Maxx Performance Helps Bridge the Gap Between Roanoke and Blacksburg

Roanoke City Manager Chris Morrill, Marilyn and Winston Samuels and Ann Blair Miller of the Roanoke Regional Partnership cut the ribbon.

by Gene Marrano

Roanoke City officials welcomed another new business to the valley with a ribbon cutting for Maxx Performance, a provider of microencapsulation – materials that can improve the taste of food and the efficiency of animal feed.

The Roanoke research and development facility on Aerial Way will create 12-15 jobs over the next few years, and will also offer opportunities for students from Virginia Tech.

Increasing the ties between Virginia Tech / Blacksburg and Roanoke has long been a goal for economic development officials here – how to bridge that 40 mile divide along I-81? Businesses like Maxx Performance are part of the answer.

The man behind Maxx Performance—Winston Samuels—is a Hokie himself who lives in Blacksburg. The Jamaican born Samuels is in the process of moving Maxx Performance to Roanoke, shutting down a corporate office in upstate New York. He and his wife Marilyn have put one son through Virginia Tech, with another son currently attending Tech.

“Roanoke now has all of the manufacturing as well as the [research and development],” said Samuels of his company. Microencapsulates are used for industrial applications, and to do such things as control the release of sodium bicarbonates in bread and bakery products, allowing for longer shelf life. “Companies like Pillsbury and General Mills, when they ship products across the country, they will have a longer shelf life,” notes Samuels, who has a background in the animal industry.

Maxx Performance also makes coatings for animal feed that promote stability with enzymes used in the feed, and increases their effectiveness, so that “the time to market is shorter. It allows the end user … to cut back on the use of materials like antibiotics.”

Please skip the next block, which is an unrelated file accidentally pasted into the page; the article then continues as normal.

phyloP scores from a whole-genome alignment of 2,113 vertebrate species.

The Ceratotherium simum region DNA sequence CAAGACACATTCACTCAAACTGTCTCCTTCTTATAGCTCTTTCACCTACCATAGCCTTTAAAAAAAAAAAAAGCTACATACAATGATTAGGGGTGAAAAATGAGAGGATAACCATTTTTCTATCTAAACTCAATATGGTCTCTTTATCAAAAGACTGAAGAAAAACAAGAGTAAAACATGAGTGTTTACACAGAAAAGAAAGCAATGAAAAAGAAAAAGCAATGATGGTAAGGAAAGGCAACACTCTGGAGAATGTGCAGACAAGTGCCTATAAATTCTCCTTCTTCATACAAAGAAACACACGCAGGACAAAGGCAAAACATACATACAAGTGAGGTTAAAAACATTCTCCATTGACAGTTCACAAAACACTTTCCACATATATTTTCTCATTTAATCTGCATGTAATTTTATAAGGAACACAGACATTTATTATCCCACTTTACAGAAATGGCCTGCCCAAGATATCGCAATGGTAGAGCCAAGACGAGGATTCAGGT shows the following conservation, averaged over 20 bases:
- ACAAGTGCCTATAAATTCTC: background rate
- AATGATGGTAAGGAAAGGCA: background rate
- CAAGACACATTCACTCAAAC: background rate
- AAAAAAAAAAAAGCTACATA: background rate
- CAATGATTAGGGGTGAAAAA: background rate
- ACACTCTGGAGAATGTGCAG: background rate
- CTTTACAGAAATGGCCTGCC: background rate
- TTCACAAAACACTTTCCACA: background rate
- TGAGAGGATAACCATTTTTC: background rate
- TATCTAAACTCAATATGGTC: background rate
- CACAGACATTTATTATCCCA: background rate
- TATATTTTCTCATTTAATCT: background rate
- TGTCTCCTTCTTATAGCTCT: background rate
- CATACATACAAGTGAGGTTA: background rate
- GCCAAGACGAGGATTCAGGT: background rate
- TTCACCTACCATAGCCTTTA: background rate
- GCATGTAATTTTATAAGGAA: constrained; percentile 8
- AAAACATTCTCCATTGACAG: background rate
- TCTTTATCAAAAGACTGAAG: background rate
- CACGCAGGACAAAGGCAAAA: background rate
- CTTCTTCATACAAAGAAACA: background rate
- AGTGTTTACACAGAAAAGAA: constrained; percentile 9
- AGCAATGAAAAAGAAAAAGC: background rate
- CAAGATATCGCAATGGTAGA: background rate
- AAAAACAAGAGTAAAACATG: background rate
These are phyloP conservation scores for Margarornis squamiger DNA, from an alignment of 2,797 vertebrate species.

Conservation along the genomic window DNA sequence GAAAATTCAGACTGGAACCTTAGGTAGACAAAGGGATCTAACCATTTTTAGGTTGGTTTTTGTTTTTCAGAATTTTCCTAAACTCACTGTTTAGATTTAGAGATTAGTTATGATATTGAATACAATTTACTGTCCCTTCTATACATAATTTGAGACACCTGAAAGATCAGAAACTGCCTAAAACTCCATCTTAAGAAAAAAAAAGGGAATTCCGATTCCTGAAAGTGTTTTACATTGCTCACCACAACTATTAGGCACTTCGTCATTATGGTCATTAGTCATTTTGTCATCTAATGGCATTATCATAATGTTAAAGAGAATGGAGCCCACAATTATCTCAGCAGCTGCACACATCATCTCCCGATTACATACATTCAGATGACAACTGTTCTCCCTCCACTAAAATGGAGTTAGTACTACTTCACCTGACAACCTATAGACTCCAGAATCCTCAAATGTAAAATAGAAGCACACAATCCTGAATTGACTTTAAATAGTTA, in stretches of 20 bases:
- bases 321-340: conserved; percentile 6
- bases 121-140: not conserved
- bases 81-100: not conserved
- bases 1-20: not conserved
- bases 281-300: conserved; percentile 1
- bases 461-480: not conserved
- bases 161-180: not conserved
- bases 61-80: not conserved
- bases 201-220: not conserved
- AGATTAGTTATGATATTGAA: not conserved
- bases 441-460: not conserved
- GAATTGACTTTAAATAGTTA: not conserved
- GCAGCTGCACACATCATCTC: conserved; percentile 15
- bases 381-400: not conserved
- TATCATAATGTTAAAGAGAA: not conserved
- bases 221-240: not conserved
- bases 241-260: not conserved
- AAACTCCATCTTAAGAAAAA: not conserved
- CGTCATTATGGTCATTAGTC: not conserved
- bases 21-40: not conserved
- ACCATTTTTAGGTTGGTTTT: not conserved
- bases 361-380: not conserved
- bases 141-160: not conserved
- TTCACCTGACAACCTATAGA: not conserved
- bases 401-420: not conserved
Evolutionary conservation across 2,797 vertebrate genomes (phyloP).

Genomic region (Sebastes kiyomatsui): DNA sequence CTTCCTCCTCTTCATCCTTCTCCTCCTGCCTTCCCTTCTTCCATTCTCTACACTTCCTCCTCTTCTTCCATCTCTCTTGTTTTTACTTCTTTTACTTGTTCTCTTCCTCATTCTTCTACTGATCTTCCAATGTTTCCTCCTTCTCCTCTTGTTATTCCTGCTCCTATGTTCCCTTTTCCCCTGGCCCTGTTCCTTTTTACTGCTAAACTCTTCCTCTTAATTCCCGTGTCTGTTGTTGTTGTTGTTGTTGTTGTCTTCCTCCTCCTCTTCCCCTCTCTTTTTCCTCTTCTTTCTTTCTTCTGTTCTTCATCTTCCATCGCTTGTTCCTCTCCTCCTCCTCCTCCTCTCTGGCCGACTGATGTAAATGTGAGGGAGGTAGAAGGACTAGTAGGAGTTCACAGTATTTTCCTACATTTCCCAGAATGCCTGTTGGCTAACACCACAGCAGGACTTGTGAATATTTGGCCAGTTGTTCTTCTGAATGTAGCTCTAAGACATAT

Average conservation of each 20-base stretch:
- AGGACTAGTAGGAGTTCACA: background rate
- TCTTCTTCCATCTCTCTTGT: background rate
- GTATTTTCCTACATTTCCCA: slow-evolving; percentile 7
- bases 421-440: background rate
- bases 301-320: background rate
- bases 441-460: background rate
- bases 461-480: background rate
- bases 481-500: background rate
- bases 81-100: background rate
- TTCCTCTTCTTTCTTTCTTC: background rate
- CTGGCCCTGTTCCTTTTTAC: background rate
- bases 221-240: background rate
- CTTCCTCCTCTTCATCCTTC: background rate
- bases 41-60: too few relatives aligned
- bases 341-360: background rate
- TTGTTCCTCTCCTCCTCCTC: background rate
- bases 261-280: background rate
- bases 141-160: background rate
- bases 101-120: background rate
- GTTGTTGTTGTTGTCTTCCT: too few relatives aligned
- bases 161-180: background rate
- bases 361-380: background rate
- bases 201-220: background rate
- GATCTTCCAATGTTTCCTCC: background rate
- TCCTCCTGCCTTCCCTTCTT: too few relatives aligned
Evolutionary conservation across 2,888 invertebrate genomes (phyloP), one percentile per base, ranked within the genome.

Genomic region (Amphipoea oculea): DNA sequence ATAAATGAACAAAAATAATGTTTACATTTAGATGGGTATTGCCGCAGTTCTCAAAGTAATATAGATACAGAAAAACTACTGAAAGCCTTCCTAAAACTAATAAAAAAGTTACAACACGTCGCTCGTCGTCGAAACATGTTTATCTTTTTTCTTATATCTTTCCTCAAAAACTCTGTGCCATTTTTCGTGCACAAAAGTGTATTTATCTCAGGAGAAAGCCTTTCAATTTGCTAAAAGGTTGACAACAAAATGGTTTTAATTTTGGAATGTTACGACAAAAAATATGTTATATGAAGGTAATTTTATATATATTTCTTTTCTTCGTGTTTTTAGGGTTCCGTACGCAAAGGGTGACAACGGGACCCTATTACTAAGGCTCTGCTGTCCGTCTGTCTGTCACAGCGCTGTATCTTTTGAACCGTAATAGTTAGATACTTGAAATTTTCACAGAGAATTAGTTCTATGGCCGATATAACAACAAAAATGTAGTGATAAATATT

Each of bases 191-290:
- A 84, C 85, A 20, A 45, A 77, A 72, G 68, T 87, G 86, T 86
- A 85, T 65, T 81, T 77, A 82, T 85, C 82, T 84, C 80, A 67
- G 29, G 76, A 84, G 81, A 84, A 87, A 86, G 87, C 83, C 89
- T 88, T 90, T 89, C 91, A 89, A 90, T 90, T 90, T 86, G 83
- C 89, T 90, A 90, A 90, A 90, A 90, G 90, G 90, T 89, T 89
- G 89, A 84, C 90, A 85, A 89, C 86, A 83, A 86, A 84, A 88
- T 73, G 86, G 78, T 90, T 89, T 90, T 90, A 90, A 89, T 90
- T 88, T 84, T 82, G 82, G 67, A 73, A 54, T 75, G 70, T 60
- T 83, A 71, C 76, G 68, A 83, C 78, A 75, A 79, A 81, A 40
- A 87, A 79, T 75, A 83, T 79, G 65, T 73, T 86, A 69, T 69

Another product masks the bitter taste of green tea extracts, which have documented health benefits. “[That] allows it to be used in baked goods,” said Samuels, who has a Ph.D. in animal sciences from Virginia Tech.

“It’s a proprietary technology I was exposed to in my former life. I wanted to develop this,” said Samuels, “to find a way to stabilize products.”  He added that “Virginia Tech has been a leader in this field,” noting work done by the school using fish byproducts for cattle feed.

Some employees in Roanoke come from Virginia Tech, while others are current students taking part in a work-study program. “They work side by side [with paid employees] and get to see how businesses are run. We are giving them hands on experience.”

Samuels has a goal for Maxx Performance: “We want to tap in to the brightest minds at Virginia Tech. It’s a good win-win situation for both [parties]. It’s a good fit – [and] we’re Hokies.”

 Samuels has heard some negative things about the workforce in Roanoke – how manufacturing employees demand high wages without having the technical skills needed. He doesn’t mind paying higher salaries but offers a challenge: “you haven’t proven anything to me yet. Come in and prove something to me.”

Roanoke residents looking for high-tech jobs at places like Maxx Performance have to answer this question first, according to Samuels: “What can I do for this company? See it as an opportunity, not just as a job.”

Samuels said Maxx Performance might provide a spark that others can follow, inspiring them to set up companies in Roanoke that can attract the best and brightest from Virginia Tech in Blacksburg.”

We’re a real world manufacturing company. Blacksburg is right down the street.” Workers from the Roanoke area can benefit as well. “The biggest challenge is a trained workforce that wants to come to work and sees it as an opportunity – and [will ultimately] be rewarded.”